34 Ensuring nutritious diets in a climate constrained world

Country and context specific examples of healthy, diverse and sustainable diets

Organizers: UNSCN; Brazil; Costa Rica; University of Copenhagen

Abstract

Attention to healthy, diverse and balanced diets has increased since the Second International Conference on Nutrition in November 2014. Today, the focus is expanding to also include considerations of sustainability. This side event explores ways to ensure nutritious diets for all while safeguarding our planet. Learn from a range of stakeholder groups from around the world about their nutritional challenges and solutions. Building on the upcoming UNSCN discussion brief on climate and healthy diets, participants will benefit from on-the-ground experiences and will be encouraged to develop similar initiatives in their countries.

Key speakers

Michel Mordasini, Chair of the UNSCN and Vice-President of IFAD

Liv Elin Torheim, Professor of Public Health Nutrition, Oslo and Akershus University College

Laura Brenes Peralta, Agribusiness Engineer and Master in Environmental Management

Michele Lessa De Oliviera, Brazil

Susanne Gjedsted Bügel, University of Copenhagen

Marité Alvarez, small food producer and livestock keeper from Argentina

Dr Klaus Kraemer, Director, Sight and Life

Main themes/issues discussed

In a world challenged by climate change and evolving food demands, we need to be smarter and fairer about what and how we produce and consume.

The relationship between climate change and how we produce our food is a two-way street. Agriculture is a major driver of climate change. On the other hand, drought and floods resulting from climate change adversely affect agriculture.

Decisive action is needed to dramatically reduce food loss and waste. 

Through increased focus on the quality of foods produced and lowering global consumption of ultra-processed foods, we could effectively address micronutrient deficiencies while improving human health and the well being of our planet.

Solutions are available: The projected 51% increase in food-associated greenhouse gas emissions by 2050 could be reduced to seven percent if WHO Dietary Guidelines were adopted globally.

Food systems need to be fixed so that they are sustainable and promote healthy diets.

Summary of key points

The New Nordic Diet is a prototype regional diet that takes health, food culture, palatability and the environment into account. It shares the Mediterranean thinking but utilizes the ingredients and flavors of a northern climate. The principles and guidelines could be applied in any region of the world.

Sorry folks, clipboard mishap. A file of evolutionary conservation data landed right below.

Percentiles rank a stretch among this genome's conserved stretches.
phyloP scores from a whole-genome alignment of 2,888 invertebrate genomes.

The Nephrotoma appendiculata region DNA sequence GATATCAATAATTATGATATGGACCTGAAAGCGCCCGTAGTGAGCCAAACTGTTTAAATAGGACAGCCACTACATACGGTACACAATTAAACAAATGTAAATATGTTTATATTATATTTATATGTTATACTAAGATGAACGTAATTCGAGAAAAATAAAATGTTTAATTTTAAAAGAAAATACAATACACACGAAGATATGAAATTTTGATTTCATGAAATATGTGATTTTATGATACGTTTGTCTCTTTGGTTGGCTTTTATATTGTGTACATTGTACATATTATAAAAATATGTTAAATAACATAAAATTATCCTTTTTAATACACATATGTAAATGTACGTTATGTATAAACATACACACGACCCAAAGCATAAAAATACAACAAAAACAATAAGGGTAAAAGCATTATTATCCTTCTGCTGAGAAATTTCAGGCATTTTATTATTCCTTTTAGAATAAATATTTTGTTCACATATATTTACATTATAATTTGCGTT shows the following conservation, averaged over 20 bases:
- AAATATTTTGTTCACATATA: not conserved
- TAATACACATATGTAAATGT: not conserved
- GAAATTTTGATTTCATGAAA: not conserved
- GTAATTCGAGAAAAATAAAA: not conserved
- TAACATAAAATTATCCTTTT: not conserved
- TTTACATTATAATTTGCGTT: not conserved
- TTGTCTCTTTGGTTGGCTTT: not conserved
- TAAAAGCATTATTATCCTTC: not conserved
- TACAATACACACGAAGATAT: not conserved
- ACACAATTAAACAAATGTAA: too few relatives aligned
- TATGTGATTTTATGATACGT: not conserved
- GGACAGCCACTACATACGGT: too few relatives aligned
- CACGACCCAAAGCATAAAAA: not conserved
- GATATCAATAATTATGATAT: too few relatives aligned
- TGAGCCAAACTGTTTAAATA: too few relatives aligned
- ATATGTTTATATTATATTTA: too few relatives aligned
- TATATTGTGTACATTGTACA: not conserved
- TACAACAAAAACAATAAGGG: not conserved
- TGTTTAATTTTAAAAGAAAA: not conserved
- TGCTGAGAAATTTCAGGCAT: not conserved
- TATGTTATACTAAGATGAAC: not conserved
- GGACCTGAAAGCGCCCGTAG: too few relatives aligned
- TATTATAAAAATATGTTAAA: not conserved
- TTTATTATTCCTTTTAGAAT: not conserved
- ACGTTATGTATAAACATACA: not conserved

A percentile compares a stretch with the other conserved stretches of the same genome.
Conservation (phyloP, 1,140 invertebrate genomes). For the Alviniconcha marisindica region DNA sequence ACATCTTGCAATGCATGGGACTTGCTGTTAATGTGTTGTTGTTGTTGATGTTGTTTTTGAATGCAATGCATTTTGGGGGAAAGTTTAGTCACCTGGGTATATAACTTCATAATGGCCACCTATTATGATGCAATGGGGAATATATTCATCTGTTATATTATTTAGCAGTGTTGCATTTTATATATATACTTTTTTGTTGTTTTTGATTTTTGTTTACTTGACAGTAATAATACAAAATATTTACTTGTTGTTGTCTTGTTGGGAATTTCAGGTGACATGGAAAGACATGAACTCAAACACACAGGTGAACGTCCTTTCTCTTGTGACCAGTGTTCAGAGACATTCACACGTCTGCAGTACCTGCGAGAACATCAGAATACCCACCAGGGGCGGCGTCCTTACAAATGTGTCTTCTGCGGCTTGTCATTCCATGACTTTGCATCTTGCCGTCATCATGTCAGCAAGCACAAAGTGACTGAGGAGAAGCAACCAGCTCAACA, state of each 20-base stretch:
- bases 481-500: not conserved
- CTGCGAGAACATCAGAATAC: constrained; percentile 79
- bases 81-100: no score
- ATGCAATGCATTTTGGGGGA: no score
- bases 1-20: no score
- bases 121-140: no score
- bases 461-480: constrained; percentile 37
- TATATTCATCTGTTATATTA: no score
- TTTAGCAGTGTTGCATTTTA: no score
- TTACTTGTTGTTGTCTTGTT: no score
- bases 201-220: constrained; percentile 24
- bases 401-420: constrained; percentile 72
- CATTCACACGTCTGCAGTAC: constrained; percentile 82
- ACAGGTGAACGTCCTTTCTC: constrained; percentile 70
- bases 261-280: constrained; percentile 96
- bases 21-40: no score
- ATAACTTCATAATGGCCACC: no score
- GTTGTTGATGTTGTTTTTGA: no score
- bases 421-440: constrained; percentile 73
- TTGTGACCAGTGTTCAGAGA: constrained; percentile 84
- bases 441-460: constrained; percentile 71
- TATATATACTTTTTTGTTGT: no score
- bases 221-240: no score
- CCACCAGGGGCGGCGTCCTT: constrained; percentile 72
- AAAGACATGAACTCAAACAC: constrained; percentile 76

The Framework Law of Human Right for Food and Nutritional Security was recently submitted to Legislative Assembly in Costa Rica to: build linkage among institutions, sectors and harmonization of existing legislation; be based on human rights; be population-inclusive; be transparent; promote local and regional food safety and security; promote traditional diets and the use of native produce, sustainable production, and family agriculture; and help define the Costa Rican Food Safety System.

The Brazilian Regional Food initiative aims to: promote adequate and healthy eating; rescue, recover and strengthening of the Brazilian food culture; support actions for food and nutrition education in public health system and other sectors; and rescue, enhance and strengthen sustainable agriculture that respects the local knowledge and defends biodiversity, recognition of cultural heritage and historical value of the food.

The importance of economic sustainability was emphasized.

Key outcomes/take away messages

The FAO and WHO have for a number of years promoted evidence-based, food based dietary guidelines developed by nutrition experts describing what people should eat. Many countries have developed such guidelines, of which have so far mainly focused on the health aspect. But there is now an increasing recognition of that sustainability and social justice should also be part of dietary guidelines. Dietary guidelines should give the food vision for a country, across sectors. Such guidelines should be developed in each country because they need to be adapted to the specific country context. There are currently only four countries that really have taken account of environmental sustainability in their dietary guidelines – these are Germany, Brazil, Sweden and Qatar.

Countries have a human rights obligation to their inhabitants to both support their right to adequate food and to protect the environment for future generations. 

There is a need to take immediate action to adopt better lifestyle and healthy and sustainable food habits: Peel more, unpack less.